Richmond, Calif-headquartered Ekso Bionics announces that The MOST Study is being launched in Europe to evaluate the use of the Ekso GT robotic exoskeleton during stroke rehabilitation.

The MOST Study—which stands for mobility improved after stroke when a robotic device was used in comparison to physical therapy—is being led by Professor Dr med F. Hamzei, MD, MHBA, chief physician of the department of Neurological Rehabilitation, Moritz Klinik, according to a media release from Ekso Bionics.

This study is investigating the impact of gait training with the Ekso GT on functional independence of 80 patients with impaired gait as a consequence of stroke, when compared to conventional physiotherapy alone, the release explains.

Early observations from clinical use of Ekso GT for rehabilitation of stroke patients at Moritz Klinik led to the development of the MOST study. In this study, the Ekso GT will be used daily in one group, while in the control group patients will be treated with conventional physiotherapy alone, in a daily training program, over the course of 3 weeks. The level of functional mobility will then be compared between both groups. The study is scheduled to conclude mid-year 2017, the release continues.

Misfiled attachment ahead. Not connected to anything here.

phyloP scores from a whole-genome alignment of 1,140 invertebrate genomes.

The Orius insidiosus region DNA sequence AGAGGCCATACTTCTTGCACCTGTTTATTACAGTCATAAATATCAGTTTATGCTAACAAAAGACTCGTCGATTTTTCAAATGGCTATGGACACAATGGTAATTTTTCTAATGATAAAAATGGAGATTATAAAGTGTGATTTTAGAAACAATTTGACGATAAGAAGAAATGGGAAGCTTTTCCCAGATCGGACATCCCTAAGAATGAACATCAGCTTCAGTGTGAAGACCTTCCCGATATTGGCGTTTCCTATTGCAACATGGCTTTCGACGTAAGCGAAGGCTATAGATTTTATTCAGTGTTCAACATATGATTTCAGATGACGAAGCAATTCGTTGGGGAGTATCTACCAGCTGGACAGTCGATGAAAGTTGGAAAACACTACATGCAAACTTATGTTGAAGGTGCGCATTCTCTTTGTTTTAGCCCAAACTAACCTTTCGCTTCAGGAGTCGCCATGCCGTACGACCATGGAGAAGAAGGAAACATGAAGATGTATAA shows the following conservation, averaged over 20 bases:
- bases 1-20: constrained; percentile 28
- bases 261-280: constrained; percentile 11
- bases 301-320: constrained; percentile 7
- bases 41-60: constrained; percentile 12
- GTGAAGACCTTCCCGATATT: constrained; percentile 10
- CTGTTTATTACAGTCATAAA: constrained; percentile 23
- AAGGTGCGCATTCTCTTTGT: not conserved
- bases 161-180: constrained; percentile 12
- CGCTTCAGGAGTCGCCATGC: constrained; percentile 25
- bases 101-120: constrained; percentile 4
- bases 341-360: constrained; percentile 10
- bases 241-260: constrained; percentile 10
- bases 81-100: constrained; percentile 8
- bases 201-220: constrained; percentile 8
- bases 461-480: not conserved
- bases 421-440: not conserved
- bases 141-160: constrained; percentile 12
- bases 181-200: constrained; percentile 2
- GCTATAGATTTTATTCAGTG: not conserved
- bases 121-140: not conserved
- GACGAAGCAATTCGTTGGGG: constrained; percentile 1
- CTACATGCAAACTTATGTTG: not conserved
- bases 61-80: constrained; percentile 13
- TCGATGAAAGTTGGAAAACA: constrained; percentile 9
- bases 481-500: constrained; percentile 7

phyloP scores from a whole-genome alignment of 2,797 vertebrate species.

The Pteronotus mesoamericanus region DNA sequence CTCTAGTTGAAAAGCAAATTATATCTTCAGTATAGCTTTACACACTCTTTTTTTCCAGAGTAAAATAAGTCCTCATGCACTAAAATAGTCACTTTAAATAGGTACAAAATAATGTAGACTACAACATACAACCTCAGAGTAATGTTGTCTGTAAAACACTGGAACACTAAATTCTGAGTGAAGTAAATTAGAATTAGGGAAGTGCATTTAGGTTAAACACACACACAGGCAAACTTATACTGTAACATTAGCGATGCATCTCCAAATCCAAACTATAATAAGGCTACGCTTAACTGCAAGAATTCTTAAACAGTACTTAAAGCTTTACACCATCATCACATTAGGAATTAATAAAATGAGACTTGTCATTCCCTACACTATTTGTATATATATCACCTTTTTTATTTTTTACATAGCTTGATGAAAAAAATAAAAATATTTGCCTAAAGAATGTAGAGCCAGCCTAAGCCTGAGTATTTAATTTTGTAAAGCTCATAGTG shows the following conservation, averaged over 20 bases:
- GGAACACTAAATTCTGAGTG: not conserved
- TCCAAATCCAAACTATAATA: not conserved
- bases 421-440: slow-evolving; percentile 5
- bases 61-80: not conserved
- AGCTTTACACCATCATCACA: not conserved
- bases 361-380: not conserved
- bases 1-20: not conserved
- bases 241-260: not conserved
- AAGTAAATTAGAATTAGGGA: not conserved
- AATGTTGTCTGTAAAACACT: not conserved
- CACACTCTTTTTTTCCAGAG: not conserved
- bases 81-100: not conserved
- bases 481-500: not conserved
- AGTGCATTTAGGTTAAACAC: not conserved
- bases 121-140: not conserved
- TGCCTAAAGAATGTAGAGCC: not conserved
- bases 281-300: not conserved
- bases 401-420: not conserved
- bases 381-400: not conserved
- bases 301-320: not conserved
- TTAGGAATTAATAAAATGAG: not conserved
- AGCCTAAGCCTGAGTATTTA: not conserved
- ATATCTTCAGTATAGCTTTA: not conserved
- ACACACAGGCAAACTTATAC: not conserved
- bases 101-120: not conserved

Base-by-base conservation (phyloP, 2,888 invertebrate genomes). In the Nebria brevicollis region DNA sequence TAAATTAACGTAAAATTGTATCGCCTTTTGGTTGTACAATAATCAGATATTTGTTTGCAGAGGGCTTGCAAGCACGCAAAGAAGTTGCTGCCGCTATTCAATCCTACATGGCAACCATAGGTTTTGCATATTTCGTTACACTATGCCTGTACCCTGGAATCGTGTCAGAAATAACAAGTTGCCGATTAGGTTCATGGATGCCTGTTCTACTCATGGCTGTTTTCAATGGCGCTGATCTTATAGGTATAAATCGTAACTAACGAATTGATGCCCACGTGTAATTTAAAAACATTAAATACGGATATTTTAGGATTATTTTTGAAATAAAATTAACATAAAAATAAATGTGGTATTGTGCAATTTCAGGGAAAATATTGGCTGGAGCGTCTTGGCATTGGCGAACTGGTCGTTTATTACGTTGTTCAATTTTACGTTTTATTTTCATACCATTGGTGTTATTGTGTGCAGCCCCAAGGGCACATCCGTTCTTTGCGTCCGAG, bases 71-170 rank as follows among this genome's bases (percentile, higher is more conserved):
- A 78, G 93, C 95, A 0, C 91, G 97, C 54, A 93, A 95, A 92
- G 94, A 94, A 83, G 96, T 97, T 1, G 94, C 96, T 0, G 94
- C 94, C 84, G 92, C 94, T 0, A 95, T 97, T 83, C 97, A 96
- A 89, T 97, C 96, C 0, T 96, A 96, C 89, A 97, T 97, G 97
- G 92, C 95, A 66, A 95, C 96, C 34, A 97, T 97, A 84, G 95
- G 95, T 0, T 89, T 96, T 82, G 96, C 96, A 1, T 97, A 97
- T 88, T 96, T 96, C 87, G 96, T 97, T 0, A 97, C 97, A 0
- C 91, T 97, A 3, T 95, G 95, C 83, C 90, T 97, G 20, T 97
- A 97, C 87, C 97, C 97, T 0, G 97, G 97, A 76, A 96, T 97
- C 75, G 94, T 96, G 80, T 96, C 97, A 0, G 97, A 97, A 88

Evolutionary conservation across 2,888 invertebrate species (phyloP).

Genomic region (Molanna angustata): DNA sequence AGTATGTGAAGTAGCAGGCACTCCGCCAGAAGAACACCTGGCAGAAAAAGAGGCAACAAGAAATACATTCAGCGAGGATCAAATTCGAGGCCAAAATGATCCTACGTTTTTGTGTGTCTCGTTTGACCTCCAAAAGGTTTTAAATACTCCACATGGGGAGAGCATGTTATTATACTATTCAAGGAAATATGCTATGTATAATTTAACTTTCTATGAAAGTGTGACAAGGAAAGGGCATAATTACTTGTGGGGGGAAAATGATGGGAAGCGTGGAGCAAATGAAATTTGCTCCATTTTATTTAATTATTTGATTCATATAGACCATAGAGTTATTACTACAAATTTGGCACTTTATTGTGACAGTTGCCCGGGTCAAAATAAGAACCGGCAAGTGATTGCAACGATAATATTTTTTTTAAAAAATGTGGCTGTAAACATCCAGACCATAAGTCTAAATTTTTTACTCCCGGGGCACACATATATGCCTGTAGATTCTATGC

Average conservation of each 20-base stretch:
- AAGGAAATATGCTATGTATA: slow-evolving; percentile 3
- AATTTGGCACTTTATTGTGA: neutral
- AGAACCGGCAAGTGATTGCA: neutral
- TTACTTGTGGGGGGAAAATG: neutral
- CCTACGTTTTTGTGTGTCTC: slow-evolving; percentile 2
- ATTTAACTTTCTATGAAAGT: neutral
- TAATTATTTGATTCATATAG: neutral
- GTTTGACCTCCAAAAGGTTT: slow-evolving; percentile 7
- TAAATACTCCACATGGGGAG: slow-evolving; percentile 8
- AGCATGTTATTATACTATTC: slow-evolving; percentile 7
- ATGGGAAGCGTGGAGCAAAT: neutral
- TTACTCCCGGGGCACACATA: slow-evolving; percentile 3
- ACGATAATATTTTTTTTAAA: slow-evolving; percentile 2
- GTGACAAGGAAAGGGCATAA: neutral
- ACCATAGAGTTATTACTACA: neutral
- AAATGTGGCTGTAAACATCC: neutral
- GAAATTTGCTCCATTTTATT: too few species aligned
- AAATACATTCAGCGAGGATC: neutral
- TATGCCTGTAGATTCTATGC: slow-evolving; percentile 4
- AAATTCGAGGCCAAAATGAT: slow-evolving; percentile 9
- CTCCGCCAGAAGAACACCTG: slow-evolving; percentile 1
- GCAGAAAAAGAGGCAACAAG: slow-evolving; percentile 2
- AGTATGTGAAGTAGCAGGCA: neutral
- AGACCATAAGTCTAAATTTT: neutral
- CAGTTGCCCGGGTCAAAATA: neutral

“Stroke is one of the most common causes of chronic disability and can have long-term debilitating effects. Intervening early and regularly with advanced assistive devices such as Ekso GT may significantly positively impact stroke patients’ overall motor recovery and help to regain or maintain their independence. That’s our hypothesis in the ongoing randomized controlled study,” explains Hamzei, in the release.

For more information, visit Ekso Bionics.

[Source: Ekso Bionics]